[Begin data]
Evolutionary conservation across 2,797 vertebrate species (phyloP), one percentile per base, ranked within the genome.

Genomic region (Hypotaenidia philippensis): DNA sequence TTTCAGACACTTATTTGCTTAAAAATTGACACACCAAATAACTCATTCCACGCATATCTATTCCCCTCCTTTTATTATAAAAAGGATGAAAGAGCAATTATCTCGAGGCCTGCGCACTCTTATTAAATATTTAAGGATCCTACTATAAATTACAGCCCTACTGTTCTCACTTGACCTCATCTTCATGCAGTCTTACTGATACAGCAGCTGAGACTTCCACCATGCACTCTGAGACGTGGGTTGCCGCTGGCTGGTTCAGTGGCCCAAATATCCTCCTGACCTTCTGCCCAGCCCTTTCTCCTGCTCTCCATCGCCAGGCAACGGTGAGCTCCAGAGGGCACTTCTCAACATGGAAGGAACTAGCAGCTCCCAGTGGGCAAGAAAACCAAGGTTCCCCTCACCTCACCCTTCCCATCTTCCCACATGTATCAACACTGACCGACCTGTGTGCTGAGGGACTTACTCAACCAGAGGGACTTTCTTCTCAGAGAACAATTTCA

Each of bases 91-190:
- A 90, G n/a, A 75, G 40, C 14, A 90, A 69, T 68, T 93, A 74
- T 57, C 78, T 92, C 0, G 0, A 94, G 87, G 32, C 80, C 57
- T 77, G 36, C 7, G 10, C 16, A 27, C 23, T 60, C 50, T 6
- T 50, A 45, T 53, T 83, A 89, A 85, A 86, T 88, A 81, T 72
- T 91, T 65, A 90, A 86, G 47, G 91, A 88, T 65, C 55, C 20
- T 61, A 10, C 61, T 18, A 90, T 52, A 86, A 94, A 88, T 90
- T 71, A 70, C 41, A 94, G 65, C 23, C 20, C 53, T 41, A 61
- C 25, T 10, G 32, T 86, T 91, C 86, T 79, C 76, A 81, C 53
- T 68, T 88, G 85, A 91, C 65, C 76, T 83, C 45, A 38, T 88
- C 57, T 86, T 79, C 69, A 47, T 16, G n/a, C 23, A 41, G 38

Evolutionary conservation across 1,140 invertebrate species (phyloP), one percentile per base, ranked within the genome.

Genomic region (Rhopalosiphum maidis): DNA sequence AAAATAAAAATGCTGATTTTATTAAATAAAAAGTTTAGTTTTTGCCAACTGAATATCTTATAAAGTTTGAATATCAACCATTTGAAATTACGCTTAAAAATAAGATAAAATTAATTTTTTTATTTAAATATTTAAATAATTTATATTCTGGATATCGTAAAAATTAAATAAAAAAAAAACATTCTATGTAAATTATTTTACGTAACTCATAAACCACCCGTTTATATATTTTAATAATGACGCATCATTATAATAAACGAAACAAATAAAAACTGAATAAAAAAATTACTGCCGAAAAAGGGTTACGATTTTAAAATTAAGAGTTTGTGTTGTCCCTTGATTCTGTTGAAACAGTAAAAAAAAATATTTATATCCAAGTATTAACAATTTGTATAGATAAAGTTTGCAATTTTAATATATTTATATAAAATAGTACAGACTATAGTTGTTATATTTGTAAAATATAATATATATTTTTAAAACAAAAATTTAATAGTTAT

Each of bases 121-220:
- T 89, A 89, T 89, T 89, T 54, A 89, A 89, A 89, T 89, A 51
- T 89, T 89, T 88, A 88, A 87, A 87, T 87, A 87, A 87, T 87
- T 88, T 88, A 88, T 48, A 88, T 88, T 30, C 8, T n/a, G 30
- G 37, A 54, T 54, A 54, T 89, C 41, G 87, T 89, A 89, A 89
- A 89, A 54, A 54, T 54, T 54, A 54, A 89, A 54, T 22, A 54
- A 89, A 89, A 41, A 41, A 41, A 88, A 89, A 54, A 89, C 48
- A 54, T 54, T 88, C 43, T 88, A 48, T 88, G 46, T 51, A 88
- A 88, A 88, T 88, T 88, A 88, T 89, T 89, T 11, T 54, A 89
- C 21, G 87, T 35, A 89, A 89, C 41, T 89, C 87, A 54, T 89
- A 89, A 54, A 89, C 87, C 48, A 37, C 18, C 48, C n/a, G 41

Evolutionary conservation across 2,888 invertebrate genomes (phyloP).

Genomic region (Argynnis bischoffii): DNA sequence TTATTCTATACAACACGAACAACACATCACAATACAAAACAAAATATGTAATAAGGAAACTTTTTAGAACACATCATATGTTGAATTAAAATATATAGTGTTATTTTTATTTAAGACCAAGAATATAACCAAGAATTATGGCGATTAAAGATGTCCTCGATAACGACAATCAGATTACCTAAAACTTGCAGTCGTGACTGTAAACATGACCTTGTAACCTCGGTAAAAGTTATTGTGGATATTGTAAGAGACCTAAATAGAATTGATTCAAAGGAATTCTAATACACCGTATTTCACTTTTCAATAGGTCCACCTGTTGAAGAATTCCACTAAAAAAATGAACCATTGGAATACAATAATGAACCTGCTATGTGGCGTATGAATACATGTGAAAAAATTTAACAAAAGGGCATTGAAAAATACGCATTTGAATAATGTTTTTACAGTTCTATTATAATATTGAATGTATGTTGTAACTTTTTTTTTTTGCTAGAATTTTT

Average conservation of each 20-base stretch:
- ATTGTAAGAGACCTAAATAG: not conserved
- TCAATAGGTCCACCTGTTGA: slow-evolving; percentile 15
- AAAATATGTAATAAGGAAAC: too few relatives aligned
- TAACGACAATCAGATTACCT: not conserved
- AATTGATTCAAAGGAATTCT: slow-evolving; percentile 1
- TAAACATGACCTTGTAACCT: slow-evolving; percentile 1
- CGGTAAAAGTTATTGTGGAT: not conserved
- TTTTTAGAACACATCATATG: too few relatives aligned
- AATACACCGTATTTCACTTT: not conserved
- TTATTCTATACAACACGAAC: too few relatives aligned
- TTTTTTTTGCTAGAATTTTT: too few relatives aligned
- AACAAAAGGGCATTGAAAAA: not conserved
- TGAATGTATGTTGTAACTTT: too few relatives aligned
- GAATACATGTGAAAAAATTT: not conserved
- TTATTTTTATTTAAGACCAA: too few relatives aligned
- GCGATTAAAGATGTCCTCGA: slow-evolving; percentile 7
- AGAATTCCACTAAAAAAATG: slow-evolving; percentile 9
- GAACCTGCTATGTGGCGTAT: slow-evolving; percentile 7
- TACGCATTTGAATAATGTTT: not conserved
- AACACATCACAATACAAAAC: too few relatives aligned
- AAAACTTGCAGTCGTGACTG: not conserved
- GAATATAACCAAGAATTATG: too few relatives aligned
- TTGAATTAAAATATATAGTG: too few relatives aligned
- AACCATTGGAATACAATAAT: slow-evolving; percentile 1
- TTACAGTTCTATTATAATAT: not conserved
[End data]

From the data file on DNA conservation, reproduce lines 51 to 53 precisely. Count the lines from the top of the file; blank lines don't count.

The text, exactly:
- GAATATAACCAAGAATTATG: too few relatives aligned
- TTGAATTAAAATATATAGTG: too few relatives aligned
- AACCATTGGAATACAATAAT: slow-evolving; percentile 1